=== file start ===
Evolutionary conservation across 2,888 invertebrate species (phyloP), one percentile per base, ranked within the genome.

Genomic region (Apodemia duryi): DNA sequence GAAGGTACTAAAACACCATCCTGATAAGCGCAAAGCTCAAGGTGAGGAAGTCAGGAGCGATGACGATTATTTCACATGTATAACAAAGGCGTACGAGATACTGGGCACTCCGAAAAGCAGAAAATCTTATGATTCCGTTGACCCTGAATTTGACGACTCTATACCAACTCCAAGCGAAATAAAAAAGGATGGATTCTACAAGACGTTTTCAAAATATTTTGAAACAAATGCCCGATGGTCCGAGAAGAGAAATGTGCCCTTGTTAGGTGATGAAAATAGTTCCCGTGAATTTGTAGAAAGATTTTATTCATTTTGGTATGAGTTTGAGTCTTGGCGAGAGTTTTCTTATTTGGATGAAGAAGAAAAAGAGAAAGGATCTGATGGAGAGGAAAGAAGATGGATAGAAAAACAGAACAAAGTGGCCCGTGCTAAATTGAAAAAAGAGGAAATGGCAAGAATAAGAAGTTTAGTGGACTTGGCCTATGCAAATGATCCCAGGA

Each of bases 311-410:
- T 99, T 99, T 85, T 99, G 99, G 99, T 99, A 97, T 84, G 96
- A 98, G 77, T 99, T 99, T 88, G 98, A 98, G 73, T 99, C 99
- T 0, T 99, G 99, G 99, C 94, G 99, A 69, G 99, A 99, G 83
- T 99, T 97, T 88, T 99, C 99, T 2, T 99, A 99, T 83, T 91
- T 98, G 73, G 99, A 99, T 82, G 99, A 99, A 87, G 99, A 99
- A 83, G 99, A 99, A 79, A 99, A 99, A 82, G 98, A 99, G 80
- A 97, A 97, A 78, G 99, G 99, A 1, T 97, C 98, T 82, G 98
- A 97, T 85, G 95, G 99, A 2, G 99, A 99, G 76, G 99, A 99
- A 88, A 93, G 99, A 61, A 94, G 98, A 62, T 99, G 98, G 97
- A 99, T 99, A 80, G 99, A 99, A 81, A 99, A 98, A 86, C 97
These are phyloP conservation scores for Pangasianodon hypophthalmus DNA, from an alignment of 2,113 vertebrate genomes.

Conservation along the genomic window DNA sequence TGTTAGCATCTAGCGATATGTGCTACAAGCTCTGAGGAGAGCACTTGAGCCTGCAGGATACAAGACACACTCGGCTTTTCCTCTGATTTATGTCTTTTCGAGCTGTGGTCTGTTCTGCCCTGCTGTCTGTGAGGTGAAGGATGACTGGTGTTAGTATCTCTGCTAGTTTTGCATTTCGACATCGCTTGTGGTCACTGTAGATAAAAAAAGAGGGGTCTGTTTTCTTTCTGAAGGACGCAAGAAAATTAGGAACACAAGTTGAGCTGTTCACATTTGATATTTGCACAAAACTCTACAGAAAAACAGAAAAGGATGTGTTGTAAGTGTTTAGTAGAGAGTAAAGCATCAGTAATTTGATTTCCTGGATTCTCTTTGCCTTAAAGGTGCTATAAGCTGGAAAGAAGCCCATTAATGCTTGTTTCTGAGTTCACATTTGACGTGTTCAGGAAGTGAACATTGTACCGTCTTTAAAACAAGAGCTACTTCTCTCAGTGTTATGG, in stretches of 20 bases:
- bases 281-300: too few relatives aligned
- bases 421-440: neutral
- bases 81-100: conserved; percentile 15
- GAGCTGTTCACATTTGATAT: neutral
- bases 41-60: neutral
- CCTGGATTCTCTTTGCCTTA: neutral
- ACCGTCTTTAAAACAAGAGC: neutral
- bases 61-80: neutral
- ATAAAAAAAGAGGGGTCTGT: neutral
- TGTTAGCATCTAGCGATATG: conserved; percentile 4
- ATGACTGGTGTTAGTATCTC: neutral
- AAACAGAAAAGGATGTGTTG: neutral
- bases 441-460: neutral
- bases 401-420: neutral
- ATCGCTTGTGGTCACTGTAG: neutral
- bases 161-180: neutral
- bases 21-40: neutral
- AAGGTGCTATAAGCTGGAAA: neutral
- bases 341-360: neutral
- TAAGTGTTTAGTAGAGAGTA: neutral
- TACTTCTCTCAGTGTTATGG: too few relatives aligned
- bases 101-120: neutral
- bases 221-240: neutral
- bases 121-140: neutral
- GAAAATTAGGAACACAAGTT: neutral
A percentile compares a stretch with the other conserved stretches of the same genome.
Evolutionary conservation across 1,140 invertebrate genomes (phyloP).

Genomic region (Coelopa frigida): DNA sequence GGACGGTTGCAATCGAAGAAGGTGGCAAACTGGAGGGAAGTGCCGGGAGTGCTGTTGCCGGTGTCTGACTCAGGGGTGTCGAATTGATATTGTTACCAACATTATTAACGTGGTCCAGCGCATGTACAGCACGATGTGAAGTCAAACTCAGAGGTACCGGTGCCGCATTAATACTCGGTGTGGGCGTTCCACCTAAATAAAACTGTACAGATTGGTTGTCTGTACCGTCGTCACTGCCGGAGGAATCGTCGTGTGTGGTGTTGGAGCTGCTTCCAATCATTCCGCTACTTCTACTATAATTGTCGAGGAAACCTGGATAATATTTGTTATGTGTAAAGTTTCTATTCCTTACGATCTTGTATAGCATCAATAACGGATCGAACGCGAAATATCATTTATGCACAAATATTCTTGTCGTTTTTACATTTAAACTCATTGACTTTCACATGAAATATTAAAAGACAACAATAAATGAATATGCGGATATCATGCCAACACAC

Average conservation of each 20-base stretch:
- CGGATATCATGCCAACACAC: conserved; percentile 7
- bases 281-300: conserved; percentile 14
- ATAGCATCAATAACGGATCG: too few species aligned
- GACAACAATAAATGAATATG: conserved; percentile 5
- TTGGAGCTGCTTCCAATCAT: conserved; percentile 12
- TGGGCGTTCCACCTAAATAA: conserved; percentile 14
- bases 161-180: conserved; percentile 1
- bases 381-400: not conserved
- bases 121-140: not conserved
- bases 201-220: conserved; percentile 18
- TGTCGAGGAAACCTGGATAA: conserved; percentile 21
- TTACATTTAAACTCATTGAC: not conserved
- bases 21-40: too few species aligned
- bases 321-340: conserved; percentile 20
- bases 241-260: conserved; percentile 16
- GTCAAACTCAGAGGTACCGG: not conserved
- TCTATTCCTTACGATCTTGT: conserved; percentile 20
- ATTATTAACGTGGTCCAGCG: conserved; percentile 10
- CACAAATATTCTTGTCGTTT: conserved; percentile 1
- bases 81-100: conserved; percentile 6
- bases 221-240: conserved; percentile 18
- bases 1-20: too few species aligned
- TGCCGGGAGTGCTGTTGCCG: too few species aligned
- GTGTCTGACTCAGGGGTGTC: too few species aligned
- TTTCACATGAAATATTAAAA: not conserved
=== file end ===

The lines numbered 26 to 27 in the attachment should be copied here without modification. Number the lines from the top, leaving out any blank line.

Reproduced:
- ATGACTGGTGTTAGTATCTC: neutral
- AAACAGAAAAGGATGTGTTG: neutral